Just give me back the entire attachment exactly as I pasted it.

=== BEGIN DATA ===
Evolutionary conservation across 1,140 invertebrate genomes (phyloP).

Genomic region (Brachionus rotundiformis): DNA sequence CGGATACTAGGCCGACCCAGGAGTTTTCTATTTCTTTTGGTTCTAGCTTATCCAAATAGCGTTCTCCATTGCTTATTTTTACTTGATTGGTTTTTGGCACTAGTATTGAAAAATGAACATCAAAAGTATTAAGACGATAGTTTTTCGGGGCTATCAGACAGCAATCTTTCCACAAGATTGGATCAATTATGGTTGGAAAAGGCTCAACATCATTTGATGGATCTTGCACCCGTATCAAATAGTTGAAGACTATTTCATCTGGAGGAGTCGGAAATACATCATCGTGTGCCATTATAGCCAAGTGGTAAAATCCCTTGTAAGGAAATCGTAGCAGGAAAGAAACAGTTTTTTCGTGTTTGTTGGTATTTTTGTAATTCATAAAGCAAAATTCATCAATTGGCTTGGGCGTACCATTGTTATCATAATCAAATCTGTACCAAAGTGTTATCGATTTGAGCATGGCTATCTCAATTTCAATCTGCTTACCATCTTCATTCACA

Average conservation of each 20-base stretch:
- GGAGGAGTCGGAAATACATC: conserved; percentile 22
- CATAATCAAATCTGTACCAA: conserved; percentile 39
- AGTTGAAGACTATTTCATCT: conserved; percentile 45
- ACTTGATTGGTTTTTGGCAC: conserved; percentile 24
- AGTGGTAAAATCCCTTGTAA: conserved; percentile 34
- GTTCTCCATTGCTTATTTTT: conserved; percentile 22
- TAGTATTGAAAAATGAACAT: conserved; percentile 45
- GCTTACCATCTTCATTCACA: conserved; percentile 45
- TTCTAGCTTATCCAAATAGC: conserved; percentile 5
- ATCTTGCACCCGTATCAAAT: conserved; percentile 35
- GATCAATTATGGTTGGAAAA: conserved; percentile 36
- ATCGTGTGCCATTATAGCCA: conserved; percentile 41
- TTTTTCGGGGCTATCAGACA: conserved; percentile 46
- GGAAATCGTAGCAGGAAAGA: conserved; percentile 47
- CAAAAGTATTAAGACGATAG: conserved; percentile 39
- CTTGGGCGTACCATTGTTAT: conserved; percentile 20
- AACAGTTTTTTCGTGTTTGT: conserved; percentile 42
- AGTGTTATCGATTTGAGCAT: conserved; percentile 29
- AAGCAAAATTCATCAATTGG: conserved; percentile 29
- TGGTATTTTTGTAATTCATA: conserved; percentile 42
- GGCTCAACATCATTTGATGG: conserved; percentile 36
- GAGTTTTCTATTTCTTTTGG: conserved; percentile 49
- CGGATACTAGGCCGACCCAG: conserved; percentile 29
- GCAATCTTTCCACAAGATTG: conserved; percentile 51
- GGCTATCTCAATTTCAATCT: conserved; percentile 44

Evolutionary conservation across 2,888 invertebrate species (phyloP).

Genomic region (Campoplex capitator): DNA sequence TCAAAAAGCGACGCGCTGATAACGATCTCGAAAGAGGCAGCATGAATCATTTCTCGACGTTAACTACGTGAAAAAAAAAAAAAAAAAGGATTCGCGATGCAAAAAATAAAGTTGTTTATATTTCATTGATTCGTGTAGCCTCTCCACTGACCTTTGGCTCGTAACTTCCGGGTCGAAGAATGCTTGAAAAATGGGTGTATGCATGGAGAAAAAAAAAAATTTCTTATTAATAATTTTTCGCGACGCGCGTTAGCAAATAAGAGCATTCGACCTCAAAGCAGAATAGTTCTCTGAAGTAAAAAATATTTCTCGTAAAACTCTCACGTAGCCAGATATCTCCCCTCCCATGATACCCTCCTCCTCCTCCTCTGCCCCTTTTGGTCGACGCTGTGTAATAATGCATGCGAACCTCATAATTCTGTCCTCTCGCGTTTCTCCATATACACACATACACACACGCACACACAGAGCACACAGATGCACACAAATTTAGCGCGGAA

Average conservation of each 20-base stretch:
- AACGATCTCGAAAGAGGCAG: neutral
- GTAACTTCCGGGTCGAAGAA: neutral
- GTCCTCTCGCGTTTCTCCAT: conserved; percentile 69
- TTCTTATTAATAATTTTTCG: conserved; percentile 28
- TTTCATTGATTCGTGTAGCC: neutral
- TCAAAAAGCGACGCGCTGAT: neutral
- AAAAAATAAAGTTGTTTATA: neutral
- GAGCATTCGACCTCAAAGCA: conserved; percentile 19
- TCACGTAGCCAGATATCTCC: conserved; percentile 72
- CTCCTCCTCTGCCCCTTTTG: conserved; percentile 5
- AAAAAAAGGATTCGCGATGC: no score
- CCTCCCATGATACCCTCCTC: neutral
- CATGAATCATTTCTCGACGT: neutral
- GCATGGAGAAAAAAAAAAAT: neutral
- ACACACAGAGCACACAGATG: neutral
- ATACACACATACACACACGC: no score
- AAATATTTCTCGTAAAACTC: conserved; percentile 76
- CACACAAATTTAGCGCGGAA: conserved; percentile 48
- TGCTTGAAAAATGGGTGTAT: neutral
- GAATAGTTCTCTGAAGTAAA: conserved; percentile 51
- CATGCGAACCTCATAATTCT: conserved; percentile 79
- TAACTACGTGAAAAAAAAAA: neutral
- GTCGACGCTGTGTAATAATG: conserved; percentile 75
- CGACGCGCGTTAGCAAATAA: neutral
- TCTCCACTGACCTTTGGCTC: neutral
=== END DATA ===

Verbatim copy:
Evolutionary conservation across 1,140 invertebrate genomes (phyloP).

Genomic region (Brachionus rotundiformis): DNA sequence CGGATACTAGGCCGACCCAGGAGTTTTCTATTTCTTTTGGTTCTAGCTTATCCAAATAGCGTTCTCCATTGCTTATTTTTACTTGATTGGTTTTTGGCACTAGTATTGAAAAATGAACATCAAAAGTATTAAGACGATAGTTTTTCGGGGCTATCAGACAGCAATCTTTCCACAAGATTGGATCAATTATGGTTGGAAAAGGCTCAACATCATTTGATGGATCTTGCACCCGTATCAAATAGTTGAAGACTATTTCATCTGGAGGAGTCGGAAATACATCATCGTGTGCCATTATAGCCAAGTGGTAAAATCCCTTGTAAGGAAATCGTAGCAGGAAAGAAACAGTTTTTTCGTGTTTGTTGGTATTTTTGTAATTCATAAAGCAAAATTCATCAATTGGCTTGGGCGTACCATTGTTATCATAATCAAATCTGTACCAAAGTGTTATCGATTTGAGCATGGCTATCTCAATTTCAATCTGCTTACCATCTTCATTCACA

Average conservation of each 20-base stretch:
- GGAGGAGTCGGAAATACATC: conserved; percentile 22
- CATAATCAAATCTGTACCAA: conserved; percentile 39
- AGTTGAAGACTATTTCATCT: conserved; percentile 45
- ACTTGATTGGTTTTTGGCAC: conserved; percentile 24
- AGTGGTAAAATCCCTTGTAA: conserved; percentile 34
- GTTCTCCATTGCTTATTTTT: conserved; percentile 22
- TAGTATTGAAAAATGAACAT: conserved; percentile 45
- GCTTACCATCTTCATTCACA: conserved; percentile 45
- TTCTAGCTTATCCAAATAGC: conserved; percentile 5
- ATCTTGCACCCGTATCAAAT: conserved; percentile 35
- GATCAATTATGGTTGGAAAA: conserved; percentile 36
- ATCGTGTGCCATTATAGCCA: conserved; percentile 41
- TTTTTCGGGGCTATCAGACA: conserved; percentile 46
- GGAAATCGTAGCAGGAAAGA: conserved; percentile 47
- CAAAAGTATTAAGACGATAG: conserved; percentile 39
- CTTGGGCGTACCATTGTTAT: conserved; percentile 20
- AACAGTTTTTTCGTGTTTGT: conserved; percentile 42
- AGTGTTATCGATTTGAGCAT: conserved; percentile 29
- AAGCAAAATTCATCAATTGG: conserved; percentile 29
- TGGTATTTTTGTAATTCATA: conserved; percentile 42
- GGCTCAACATCATTTGATGG: conserved; percentile 36
- GAGTTTTCTATTTCTTTTGG: conserved; percentile 49
- CGGATACTAGGCCGACCCAG: conserved; percentile 29
- GCAATCTTTCCACAAGATTG: conserved; percentile 51
- GGCTATCTCAATTTCAATCT: conserved; percentile 44

Evolutionary conservation across 2,888 invertebrate species (phyloP).

Genomic region (Campoplex capitator): DNA sequence TCAAAAAGCGACGCGCTGATAACGATCTCGAAAGAGGCAGCATGAATCATTTCTCGACGTTAACTACGTGAAAAAAAAAAAAAAAAAGGATTCGCGATGCAAAAAATAAAGTTGTTTATATTTCATTGATTCGTGTAGCCTCTCCACTGACCTTTGGCTCGTAACTTCCGGGTCGAAGAATGCTTGAAAAATGGGTGTATGCATGGAGAAAAAAAAAAATTTCTTATTAATAATTTTTCGCGACGCGCGTTAGCAAATAAGAGCATTCGACCTCAAAGCAGAATAGTTCTCTGAAGTAAAAAATATTTCTCGTAAAACTCTCACGTAGCCAGATATCTCCCCTCCCATGATACCCTCCTCCTCCTCCTCTGCCCCTTTTGGTCGACGCTGTGTAATAATGCATGCGAACCTCATAATTCTGTCCTCTCGCGTTTCTCCATATACACACATACACACACGCACACACAGAGCACACAGATGCACACAAATTTAGCGCGGAA

Average conservation of each 20-base stretch:
- AACGATCTCGAAAGAGGCAG: neutral
- GTAACTTCCGGGTCGAAGAA: neutral
- GTCCTCTCGCGTTTCTCCAT: conserved; percentile 69
- TTCTTATTAATAATTTTTCG: conserved; percentile 28
- TTTCATTGATTCGTGTAGCC: neutral
- TCAAAAAGCGACGCGCTGAT: neutral
- AAAAAATAAAGTTGTTTATA: neutral
- GAGCATTCGACCTCAAAGCA: conserved; percentile 19
- TCACGTAGCCAGATATCTCC: conserved; percentile 72
- CTCCTCCTCTGCCCCTTTTG: conserved; percentile 5
- AAAAAAAGGATTCGCGATGC: no score
- CCTCCCATGATACCCTCCTC: neutral
- CATGAATCATTTCTCGACGT: neutral
- GCATGGAGAAAAAAAAAAAT: neutral
- ACACACAGAGCACACAGATG: neutral
- ATACACACATACACACACGC: no score
- AAATATTTCTCGTAAAACTC: conserved; percentile 76
- CACACAAATTTAGCGCGGAA: conserved; percentile 48
- TGCTTGAAAAATGGGTGTAT: neutral
- GAATAGTTCTCTGAAGTAAA: conserved; percentile 51
- CATGCGAACCTCATAATTCT: conserved; percentile 79
- TAACTACGTGAAAAAAAAAA: neutral
- GTCGACGCTGTGTAATAATG: conserved; percentile 75
- CGACGCGCGTTAGCAAATAA: neutral
- TCTCCACTGACCTTTGGCTC: neutral